Großbetschkerek District

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Großbetschkerek District
Bezirk Großbetschkerek
Округ Велики Бечкерек
Okrug Veliki Bečkerek
Nagybecskereki körzet
Districtul Becicherecul Mare
district of the Voivodeship of Serbia and Banat of Temeschwar

1850–1860
Location of Großbetschkerek District
Capital Großbetschkerek (Serbian: Veliki Bečkerek)
History
 -  Established 1850
 -  Disestablished 1860
Today part of Serbia, Romania, Hungary

Großbetschkerek District (Serbian: Okrug Veliki Bečkerek or Округ Велики Бечкерек; German: Bezirk Großbetschkerek; Hungarian: Nagybecskereki körzet; Romanian: Districtul Becicherecul Mare) was one of five administrative districts of the Voivodeship of Serbia and Banat of Temeschwar (a crown land within Austrian Empire) from 1850 to 1860. Its administrative center was Großbetschkerek (Serbian: Veliki Bečkerek).

History[edit]

The crown land Voivodeship of Serbia and Banat of Temeschwar was formed in 1849 and was initially divided into two districts: Batschka-Torontal and Temeschwar-Karasch. In 1850, crown land was divided into five districts and the territory of Batschka-Torontal District was divided among Neusatz District, Zombor District and Großbetschkerek District.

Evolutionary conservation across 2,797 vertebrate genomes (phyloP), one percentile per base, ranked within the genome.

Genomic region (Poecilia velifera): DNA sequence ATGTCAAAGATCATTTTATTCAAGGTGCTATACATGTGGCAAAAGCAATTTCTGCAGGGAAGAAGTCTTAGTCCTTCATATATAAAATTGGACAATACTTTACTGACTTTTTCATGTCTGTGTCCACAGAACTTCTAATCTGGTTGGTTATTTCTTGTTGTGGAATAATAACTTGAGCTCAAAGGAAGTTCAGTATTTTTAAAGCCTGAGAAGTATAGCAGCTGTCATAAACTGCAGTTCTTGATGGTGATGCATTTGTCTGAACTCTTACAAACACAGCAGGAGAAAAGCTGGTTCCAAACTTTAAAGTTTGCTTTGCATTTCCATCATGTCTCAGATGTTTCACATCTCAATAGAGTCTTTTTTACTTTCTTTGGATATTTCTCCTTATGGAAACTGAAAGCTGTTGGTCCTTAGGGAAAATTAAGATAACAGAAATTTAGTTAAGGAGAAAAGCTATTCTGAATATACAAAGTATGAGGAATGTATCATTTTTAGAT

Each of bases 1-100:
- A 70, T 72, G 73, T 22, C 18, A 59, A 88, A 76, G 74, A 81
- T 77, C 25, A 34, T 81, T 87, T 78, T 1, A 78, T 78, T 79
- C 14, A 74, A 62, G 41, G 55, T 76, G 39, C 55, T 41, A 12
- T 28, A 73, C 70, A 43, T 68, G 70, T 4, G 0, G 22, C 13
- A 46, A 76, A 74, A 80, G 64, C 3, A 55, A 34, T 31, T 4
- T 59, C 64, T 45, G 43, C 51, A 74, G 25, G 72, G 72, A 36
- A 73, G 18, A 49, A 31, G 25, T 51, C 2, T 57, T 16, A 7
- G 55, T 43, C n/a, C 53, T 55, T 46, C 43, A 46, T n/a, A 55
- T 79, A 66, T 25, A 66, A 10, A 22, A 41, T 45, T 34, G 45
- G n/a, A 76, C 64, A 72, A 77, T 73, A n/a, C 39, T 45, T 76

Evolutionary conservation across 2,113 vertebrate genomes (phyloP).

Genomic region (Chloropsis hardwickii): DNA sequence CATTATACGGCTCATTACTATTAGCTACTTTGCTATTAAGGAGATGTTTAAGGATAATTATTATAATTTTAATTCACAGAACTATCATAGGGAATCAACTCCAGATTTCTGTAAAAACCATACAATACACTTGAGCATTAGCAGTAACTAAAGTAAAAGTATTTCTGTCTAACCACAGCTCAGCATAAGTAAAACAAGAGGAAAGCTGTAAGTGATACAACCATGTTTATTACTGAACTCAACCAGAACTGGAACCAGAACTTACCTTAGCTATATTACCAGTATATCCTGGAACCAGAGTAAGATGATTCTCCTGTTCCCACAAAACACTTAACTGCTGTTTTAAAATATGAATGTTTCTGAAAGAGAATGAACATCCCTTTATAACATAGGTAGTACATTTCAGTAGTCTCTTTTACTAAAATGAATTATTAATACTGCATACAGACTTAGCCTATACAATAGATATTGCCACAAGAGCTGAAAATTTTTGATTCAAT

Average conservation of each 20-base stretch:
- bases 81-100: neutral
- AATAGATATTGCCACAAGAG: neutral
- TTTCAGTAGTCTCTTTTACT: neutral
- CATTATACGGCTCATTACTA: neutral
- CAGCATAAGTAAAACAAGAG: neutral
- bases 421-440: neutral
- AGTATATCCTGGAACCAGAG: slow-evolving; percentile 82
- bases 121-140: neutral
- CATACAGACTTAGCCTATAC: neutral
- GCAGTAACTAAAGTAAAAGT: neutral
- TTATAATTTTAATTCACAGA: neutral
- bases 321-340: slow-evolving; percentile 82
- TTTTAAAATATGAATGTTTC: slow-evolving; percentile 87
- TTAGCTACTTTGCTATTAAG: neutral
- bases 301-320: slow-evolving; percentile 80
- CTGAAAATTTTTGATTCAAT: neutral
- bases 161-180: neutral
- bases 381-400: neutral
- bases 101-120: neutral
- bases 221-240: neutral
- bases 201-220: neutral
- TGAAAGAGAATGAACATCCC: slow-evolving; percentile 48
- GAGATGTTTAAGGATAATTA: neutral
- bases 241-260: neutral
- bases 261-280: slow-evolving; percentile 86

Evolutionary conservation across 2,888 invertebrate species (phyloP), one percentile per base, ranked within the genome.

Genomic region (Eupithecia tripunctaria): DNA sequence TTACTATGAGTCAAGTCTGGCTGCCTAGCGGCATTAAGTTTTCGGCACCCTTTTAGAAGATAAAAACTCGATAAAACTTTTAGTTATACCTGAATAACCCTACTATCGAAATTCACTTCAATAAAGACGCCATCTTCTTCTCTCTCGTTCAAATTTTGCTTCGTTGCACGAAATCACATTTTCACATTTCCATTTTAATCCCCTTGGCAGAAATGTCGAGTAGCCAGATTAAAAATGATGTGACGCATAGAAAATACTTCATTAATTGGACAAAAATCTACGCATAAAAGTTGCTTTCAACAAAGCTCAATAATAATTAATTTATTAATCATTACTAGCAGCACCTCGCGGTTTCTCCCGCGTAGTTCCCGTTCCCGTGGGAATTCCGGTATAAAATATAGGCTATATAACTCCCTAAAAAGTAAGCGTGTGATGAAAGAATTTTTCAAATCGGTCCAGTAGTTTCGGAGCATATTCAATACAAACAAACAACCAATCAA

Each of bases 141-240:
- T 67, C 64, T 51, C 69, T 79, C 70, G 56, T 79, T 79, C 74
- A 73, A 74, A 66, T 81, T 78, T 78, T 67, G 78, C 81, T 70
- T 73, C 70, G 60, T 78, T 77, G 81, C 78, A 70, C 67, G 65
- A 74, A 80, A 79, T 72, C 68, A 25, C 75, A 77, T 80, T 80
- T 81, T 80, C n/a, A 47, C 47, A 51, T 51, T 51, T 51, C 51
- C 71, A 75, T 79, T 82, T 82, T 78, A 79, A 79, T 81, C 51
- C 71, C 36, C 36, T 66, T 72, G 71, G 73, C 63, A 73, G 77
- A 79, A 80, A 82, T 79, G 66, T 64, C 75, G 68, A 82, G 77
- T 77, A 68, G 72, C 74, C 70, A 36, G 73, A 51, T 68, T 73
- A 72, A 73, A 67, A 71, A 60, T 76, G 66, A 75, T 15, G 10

In 1860, the Voivodeship of Serbia and Banat of Temeschwar and its five districts were abolished and the territory of the Großbetschkerek District was administratively included into the Torontal County (part of the Austrian Kingdom of Hungary).

Geography[edit]

The Großbetschkerek District included north-western parts of Banat. It shared borders with the Zombor District and Neusatz District in the west, Temeschwar District in the east, Austrian Military Frontier in the south-west, and Austrian Kingdom of Hungary in the north.

Demographics[edit]

According to 1850 census, the population of the district numbered 388,704 residents, including:[1]

Cities and towns[edit]

Main cities and towns in the district were:

Most of the mentioned cities and towns are today in Serbia, while towns of Groß Sankt Nikolaus (Sânnicolau Mare), Perjamosch (Periam), Hatzfeld (Jimbolia) and Tschene (Cenei) are today in Romania.

See also[edit]

References[edit]

  1. ^ Dr Saša Kicošev - Dr Drago Njegovan, Razvoj etničke i verske strukture Vojvodine, Novi Sad, 2010, page 19.

Further reading[edit]

  • Dr Saša Kicošev - Dr Drago Njegovan, Razvoj etničke i verske strukture Vojvodine, Novi Sad, 2010.
  • Dr Drago Njegovan, Prisajedinjenje Vojvodine Srbiji, Novi Sad, 2004.

External links[edit]